How GEIA sees the future
Moderate growth for IT spending, while outsourcing, info-sharing still command dollars
- By Roseanne Gerin
- Oct 30, 2006
While IT spending levels will increase moderately during the next five fiscal years, companies will still have an array of program-focused opportunities to pursue.
Hot-ticket items include information-sharing, outsourcing and cross-agency initiatives, according to the Government Electronics and Information Technology Association's latest five-year market forecast.
Federal IT spending will grow to $74.1 billion in current dollars in fiscal 2012 from $64.7 billion in 2007, according to GEIA's forecast. During this period, Defense Department IT spending will have a compound annual growth rate of 2.8 percent, while civilian agency IT spending will have a rate of 2.7 percent.
The trade group presented the data at its annual conference Oct. 18 and 19 in Falls Church, Va.
The information for GEIA's forecast came from 150 interviews of agency officials as well as information in Office of Management and Budget Circular A-11, Exhibit 53 reports and the Defense Department's IT-1 Report. The forecast also draws on GEIA's forecast database and product and contract data provided by Eagle Eye Inc. from the government's Federal Procurement Data System.
"The forecast going forward is moderate, but moderate with a caveat," said Payton Smith of Booz Allen Hamilton Inc., who presented the IT top line budget forecast. "Any significant event could change this picture in any given year."
As a result, agencies could downsize, eliminate or delay awards for some of their key programs.
Several factors could impact IT spending over the next five years, according to GEIA. As President Bush's term draws to a close, there will not be many new IT initiatives, and Congress will look for proven program successes. During the rest of Bush's term, his priorities will continue to be the war on terror, homeland security, border patrol, health IT and immigration.
Second, as deficit spending increases, it will put pressure on agency IT expenditures. Agencies will have to decide whether or not to shut down their legacy systems.
They also will wrestle with recruiting and retaining and training acquisition professionals and filling the gap of experienced midlevel managers. Outsourcing, one of the objects of the President's Management Agenda, will become an even bigger issue for the agencies.
Third, the Office of Management and Budget is the key to IT investment, and if agencies want funding, they need to comply with the Government Performance and Results Act, the Clinger-Cohen Act and Federal Information Security Management Act. OMB wants agencies to trim steady-state IT dollars, to manage the systems they have today and use shared services.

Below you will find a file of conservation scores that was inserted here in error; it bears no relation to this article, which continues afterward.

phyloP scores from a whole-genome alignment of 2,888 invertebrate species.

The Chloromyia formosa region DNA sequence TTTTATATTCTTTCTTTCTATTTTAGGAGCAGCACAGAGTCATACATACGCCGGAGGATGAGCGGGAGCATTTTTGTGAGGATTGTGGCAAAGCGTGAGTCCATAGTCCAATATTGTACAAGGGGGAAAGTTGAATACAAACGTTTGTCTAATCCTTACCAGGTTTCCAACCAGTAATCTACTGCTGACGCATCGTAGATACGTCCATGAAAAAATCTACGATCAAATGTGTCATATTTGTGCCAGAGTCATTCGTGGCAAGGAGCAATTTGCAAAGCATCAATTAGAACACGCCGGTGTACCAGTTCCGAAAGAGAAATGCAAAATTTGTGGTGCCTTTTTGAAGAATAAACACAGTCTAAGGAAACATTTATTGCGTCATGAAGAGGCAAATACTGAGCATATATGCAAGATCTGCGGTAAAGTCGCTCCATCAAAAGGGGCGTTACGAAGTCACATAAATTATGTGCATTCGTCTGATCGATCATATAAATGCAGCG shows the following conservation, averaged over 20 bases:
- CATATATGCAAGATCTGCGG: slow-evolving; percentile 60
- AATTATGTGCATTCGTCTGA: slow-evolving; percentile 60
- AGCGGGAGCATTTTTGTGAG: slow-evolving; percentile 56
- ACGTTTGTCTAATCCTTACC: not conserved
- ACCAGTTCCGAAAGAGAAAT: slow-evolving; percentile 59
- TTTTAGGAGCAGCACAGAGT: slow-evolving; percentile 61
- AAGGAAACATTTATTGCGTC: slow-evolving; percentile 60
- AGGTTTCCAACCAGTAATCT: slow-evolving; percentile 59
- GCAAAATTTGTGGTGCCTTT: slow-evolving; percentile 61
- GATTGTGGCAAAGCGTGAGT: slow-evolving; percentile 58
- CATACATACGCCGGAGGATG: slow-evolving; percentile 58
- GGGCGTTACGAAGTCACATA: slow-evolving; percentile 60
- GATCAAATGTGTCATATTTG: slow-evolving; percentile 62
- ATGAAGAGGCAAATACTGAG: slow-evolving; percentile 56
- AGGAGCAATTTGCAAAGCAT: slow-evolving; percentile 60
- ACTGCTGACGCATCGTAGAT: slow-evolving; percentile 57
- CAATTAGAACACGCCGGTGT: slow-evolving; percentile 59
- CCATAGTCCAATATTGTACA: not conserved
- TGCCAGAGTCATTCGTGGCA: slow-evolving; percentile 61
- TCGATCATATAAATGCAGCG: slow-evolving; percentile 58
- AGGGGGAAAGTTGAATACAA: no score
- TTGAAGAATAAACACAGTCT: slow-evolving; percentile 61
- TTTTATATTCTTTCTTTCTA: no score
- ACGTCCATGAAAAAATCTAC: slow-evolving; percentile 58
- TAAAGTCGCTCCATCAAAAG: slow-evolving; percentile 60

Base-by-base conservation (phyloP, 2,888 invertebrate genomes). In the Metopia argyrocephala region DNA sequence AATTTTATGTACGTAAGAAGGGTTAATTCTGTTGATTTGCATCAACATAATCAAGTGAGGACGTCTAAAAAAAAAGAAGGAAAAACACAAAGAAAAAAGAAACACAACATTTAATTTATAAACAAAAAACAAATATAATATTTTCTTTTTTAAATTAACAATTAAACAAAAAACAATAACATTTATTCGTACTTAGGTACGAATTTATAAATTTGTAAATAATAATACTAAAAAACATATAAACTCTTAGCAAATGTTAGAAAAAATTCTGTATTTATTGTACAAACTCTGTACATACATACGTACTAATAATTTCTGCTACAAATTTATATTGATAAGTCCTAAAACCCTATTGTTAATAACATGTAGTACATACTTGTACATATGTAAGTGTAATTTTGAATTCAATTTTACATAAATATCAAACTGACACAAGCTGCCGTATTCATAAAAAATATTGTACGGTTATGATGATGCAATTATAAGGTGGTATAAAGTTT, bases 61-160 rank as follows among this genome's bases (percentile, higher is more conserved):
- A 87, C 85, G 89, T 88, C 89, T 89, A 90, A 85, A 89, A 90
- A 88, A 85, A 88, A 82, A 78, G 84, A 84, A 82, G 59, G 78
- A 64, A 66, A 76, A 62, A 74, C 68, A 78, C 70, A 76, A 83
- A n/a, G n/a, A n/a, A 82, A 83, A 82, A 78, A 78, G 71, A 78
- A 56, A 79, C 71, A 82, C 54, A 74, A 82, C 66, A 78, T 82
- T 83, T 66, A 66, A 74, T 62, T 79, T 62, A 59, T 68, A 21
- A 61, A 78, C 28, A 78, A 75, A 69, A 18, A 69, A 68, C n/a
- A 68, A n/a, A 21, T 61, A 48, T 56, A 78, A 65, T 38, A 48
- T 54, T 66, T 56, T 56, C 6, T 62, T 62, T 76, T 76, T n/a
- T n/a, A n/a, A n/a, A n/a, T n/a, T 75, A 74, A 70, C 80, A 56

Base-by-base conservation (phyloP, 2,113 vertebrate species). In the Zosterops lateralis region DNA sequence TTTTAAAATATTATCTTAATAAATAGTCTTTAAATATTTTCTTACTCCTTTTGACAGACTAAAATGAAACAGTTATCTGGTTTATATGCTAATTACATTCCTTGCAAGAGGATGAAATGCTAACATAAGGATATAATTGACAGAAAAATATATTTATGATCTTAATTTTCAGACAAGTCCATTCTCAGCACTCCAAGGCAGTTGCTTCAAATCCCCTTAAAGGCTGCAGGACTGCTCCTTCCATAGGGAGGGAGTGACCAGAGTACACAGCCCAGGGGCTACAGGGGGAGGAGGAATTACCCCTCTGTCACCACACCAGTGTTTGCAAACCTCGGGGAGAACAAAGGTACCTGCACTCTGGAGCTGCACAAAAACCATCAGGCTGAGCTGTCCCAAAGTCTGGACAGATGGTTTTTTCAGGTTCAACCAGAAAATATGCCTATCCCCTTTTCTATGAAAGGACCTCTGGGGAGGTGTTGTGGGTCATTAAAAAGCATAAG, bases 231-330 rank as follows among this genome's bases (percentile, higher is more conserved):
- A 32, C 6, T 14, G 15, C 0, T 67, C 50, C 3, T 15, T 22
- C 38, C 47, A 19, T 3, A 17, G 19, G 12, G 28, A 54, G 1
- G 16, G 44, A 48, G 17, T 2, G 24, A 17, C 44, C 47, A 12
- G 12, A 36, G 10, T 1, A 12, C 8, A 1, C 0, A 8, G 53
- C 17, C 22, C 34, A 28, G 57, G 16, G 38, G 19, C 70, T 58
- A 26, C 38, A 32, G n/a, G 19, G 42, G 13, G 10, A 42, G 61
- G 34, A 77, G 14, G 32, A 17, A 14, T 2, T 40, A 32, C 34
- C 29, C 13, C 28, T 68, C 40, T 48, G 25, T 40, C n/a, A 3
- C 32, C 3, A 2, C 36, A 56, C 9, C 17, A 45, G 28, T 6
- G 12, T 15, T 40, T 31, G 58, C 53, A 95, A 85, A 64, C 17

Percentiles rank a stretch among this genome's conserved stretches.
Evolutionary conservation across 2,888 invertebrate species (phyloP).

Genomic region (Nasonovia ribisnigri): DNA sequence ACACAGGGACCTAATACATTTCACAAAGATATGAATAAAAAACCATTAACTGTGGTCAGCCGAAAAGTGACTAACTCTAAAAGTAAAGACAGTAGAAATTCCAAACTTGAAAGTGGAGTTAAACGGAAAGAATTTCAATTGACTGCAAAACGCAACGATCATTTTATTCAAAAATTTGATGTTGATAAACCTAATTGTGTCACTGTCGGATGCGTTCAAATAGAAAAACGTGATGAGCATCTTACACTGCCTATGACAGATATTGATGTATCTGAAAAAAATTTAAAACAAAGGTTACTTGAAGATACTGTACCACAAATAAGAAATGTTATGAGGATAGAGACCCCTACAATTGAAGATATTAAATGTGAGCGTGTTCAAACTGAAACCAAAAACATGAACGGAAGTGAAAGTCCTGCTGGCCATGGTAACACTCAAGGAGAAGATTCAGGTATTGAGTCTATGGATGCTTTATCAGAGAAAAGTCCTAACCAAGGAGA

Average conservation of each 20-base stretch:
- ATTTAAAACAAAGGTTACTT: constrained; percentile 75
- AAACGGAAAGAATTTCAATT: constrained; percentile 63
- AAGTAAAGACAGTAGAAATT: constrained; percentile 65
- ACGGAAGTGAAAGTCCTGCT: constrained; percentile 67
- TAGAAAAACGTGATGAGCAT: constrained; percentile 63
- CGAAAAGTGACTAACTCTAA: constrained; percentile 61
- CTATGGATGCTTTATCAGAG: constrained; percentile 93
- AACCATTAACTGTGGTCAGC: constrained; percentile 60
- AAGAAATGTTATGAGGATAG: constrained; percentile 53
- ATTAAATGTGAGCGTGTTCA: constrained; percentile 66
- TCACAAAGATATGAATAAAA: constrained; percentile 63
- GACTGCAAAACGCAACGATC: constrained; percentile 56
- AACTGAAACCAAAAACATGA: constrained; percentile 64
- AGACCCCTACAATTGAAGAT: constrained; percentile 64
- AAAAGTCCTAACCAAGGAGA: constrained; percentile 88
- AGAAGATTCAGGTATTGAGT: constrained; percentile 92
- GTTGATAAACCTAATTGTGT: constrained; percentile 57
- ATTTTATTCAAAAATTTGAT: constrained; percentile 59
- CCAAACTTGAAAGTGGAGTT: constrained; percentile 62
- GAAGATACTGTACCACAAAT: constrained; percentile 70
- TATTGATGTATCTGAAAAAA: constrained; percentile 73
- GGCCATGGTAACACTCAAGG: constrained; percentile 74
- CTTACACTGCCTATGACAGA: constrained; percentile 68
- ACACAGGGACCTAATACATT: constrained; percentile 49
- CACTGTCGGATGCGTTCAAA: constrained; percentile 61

Agencies continue to focus on consolidating redundant systems, creating cross-agency initiatives, outsourcing IT functions and services and making their systems interoperable with those of other agencies.
"IT spending is really becoming program focused," Smith said, as the government increasingly concentrates on buying total enterprise solutions and less on isolated products and services.
According to GEIA, these are some of the civilian agency highlights that will push the growth over the five-year forecast period:»
Health and Human Services' portion of the IT budget will grow from $5.6 billion to $7.3 billion»
Information sharing and border security initiatives will drive the Homeland Security Department's IT spending growth.»
FBI's IT requirements will continue driving the Justice Department's budget.»
At the Treasury Department, IRS has the bulk of the IT budget, some of which will go for homeland security-related projects, such as tracking terrorist funds.»
At NASA, the vision for space exploration will power the agency's growth»
At the Veterans Affairs Department, the HealthVet and Vista systems account for 33 percent of its budget. »
At the Commerce Department, preparations for the 2010 Census are driving IT spending.
All this comes with another caveat: Disasters also could affect market opportunities, forcing affected agencies to reallocate their budgets.
"Many of the markets we serve place industry in an event-driven environment," said John Williams of Northrop Grumman Corp.'s IT sector, adding that future catastrophes will continue to shape the government IT marketplace.